In South Asia, a region where girls are now going to school in unprecedented numbers, Malala means many things to many people. To parents who send their daughters to school with difficulty, she validates a growing belief in power of girls’ education to liberate families from poverty. To schoolgirls in Pakistan, Afghanistan, Bangladesh, Bhutan, India, the Maldives, Sri Lanka and Nepal, she is an icon of victory and hope. And to governments and development partners, she represents the millions of girls who arrive in school every morning trusting that education will prepare them well for life, and also those so poor or disadvantaged that they do not enroll even at the primary level.
When it comes to measuring student learning outcomes, you often hear critics refrain “you can’t fatten a cow by weighing him all the time,” in an attempt to say that you cannot truly educate students by spending all the time getting ready for testing and recording test scores. Of course not. But as the management guru Peter Drucker famously said, “If you can't measure it, you can't manage it.”
As countries strive to grow, build well-being and fight inequality, it is clear that education must adapt to changing global needs. This is true in all country contexts, including in advanced economies such as the Republic of Korea, where a high-performing education system already turns out skilled students who top the charts in international learning assessments such as PISA and TIMMS.
Photo courtesy UNRWA
Palestine refugee students continually and consistently outperform public school students by a margin equivalent to more than one additional year of learning. How does a disadvantaged group maintain such a high achievement level? One factor that is important in explaining this result is the concept of resilience. Resilience starts with adversity. The capacity for resilience in people helps negotiate adversities with the support of relevant opportunities and services.
“The child who has gone to a preschool can study in primary school with more ease than a child who joins a primary school directly.” Unfortunately, “preschool fees range from 50,000 to 150,000 Shillings (US$ 20-60) per term of three months. Most parents cannot afford this, so many of them wait until their children are of age to start primary school.”
These quotes from Ugandan villages illustrate how parents value investments in young children, but often cannot afford them. The same is true for healthcare and nutrition. Early years are essential for children’s development. The reality is that investments in early childhood development (ECD) remain low in most countries, in part because of the complexity of the field. ECD policies and programs are managed by multiple public and private service providers, regulatory agencies, and ministries. It is of course not necessary for everyone to be experts on all matters related to ECD, but more awareness of the comprehensive nature of these investments would help in improving ECD programs and marshalling more resources towards them.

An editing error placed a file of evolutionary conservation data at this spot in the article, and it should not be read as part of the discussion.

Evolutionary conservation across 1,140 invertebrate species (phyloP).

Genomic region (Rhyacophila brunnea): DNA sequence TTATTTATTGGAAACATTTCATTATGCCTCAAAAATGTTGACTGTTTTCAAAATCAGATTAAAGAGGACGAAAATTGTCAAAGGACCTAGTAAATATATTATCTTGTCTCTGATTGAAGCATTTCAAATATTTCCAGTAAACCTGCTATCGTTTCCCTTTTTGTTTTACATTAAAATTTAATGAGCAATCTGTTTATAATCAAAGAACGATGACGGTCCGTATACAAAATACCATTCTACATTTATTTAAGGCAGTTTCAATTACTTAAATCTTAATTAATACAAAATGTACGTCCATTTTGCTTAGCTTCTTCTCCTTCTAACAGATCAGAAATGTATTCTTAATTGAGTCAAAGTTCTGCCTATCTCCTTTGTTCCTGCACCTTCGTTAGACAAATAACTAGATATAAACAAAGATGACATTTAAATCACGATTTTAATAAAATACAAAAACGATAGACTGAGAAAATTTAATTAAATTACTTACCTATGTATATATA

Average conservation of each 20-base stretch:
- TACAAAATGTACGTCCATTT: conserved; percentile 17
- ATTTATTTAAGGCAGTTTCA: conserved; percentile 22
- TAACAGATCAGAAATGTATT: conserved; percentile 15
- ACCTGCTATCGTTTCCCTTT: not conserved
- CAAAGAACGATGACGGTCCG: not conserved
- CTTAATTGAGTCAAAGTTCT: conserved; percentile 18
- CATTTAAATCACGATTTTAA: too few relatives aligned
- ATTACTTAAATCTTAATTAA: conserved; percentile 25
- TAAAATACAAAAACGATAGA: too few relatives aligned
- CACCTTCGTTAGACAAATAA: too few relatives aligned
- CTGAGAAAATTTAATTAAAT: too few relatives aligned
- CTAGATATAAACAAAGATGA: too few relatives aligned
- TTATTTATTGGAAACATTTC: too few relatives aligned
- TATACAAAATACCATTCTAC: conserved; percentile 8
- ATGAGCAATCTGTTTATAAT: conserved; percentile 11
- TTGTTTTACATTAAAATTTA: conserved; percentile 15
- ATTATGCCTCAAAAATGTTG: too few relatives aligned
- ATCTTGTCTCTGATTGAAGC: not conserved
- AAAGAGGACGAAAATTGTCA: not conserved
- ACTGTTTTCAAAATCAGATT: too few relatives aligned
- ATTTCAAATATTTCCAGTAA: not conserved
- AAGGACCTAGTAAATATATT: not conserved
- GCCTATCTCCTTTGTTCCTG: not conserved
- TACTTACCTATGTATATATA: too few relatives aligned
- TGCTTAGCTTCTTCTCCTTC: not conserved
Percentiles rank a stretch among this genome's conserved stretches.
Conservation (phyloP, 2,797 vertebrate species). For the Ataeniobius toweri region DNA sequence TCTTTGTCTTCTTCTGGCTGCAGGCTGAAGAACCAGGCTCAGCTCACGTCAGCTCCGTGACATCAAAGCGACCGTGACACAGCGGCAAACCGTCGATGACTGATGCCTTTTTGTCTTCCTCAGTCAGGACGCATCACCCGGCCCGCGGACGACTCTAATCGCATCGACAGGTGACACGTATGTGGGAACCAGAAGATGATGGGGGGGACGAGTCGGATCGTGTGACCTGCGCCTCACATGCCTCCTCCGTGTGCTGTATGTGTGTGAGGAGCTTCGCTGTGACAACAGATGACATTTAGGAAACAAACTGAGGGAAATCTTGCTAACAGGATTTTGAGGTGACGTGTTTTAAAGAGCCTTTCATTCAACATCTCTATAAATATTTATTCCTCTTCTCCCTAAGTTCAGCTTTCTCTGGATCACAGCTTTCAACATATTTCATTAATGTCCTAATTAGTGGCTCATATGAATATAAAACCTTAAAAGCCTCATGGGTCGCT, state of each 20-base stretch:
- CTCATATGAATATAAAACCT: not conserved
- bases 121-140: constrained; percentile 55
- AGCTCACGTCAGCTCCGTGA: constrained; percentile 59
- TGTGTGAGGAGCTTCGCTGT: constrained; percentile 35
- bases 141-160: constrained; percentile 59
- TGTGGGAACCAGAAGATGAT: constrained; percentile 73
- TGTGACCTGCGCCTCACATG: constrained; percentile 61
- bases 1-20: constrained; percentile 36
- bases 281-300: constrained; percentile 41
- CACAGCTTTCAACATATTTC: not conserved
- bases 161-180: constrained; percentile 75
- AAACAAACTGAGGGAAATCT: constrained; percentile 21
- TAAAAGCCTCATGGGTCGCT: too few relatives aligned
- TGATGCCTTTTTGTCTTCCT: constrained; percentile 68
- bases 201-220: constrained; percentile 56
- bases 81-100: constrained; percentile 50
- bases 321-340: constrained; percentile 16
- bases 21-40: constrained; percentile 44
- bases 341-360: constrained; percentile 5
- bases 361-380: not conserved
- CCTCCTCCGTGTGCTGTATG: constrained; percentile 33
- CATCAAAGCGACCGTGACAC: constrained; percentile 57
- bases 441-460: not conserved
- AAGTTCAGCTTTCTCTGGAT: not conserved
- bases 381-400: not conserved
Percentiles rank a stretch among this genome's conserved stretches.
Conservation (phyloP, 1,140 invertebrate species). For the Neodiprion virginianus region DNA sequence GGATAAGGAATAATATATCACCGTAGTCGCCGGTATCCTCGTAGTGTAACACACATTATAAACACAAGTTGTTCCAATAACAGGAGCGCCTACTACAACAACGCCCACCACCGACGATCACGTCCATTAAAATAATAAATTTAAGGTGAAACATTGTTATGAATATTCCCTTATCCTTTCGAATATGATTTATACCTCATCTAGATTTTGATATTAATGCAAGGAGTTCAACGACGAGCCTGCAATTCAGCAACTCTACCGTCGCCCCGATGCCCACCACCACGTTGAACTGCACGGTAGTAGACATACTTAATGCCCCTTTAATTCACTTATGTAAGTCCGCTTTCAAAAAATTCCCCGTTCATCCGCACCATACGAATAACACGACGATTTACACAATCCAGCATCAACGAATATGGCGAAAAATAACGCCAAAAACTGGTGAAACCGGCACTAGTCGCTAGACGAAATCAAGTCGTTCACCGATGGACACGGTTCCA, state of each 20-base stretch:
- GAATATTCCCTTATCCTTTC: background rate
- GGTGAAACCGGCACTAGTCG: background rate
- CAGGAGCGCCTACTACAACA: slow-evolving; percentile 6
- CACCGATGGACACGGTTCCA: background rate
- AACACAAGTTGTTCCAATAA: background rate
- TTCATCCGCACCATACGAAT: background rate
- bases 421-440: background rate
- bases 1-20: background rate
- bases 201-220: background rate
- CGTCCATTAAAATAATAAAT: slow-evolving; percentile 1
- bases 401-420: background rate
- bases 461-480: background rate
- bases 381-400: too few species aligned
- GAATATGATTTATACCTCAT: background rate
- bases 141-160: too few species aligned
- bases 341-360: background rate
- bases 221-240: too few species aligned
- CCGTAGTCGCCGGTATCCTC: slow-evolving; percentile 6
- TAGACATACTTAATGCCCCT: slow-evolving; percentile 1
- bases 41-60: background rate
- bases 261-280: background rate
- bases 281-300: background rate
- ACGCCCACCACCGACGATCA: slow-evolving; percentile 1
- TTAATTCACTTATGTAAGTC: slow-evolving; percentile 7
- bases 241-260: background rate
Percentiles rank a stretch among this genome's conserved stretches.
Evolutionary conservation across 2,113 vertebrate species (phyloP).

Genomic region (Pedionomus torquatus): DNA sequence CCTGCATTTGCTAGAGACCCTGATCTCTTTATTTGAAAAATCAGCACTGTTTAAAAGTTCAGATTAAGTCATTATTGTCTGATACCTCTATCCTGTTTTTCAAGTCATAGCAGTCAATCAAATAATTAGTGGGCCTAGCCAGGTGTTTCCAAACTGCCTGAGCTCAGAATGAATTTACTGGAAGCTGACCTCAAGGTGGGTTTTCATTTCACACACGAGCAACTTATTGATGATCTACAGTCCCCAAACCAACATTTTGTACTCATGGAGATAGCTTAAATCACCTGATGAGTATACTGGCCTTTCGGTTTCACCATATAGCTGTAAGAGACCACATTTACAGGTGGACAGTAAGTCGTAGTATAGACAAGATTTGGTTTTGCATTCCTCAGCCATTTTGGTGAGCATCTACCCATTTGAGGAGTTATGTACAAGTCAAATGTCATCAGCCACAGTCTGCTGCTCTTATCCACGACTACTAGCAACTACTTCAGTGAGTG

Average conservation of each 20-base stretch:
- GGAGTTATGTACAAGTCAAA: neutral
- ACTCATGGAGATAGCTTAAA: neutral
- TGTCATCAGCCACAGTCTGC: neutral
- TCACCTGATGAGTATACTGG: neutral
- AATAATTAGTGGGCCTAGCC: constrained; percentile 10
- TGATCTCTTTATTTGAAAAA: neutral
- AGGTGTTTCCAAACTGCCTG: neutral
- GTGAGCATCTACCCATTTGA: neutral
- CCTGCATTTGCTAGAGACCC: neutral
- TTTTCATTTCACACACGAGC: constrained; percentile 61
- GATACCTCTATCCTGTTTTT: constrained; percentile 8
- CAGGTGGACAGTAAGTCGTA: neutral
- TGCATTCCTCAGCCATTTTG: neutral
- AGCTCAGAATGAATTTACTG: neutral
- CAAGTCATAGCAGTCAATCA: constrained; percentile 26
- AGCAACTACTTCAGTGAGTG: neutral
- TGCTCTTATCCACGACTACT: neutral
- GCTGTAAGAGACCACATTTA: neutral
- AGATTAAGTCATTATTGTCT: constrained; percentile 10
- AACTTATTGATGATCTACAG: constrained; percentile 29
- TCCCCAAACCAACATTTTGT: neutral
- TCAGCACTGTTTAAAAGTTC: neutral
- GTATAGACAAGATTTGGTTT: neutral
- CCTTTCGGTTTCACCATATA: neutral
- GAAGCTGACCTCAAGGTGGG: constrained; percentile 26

“I want my children to be able to go to school. I don't want them to suffer like me.” Little by little this dream disappears as a piece of sugar, as water that runs through your hands. The long lists of material, a simple button that is missing on a shirt, this can be the end of a dream for learning to read and write.
By educating girls, we reduce poverty, improve maternal and child health, prevent HIV and AIDS, and raise living standards for everyone. Despite the overwhelming evidence of the benefits of girls’ education, however, 37 million school-age girls around the world are not in class.
This weekend marks the 20th anniversary of World Teachers' Day. Since 1994, the day, which is celebrated on October 5, has been an occasion to mobilize support for teachers. Teachers are not only tasked with imparting knowledge, they often have the power to inspire or suppress intellectual curiosity. Primary school teachers in particular help to lay the foundations upon which pupils’ attitudes towards education are built.
A good quality basic education equips students with the foundational skills (reading, writing and numeracy) they need to function in today’s society and prepare them for lifelong learning. But in many parts of the world, schooling alone is not yielding the expected results, and countries are experimenting with innovative learning and teaching tools, including online platforms.
In Brazil, a Portuguese version of the Khan Academy’s free online education platform (see World Bank Group President Jim Kim’s post last week) is helping thousands of students master basic skills. This effort has been spearheaded by the Fundação Lemann (Lemann Foundation), an organization dedicated to improving the country's education quality.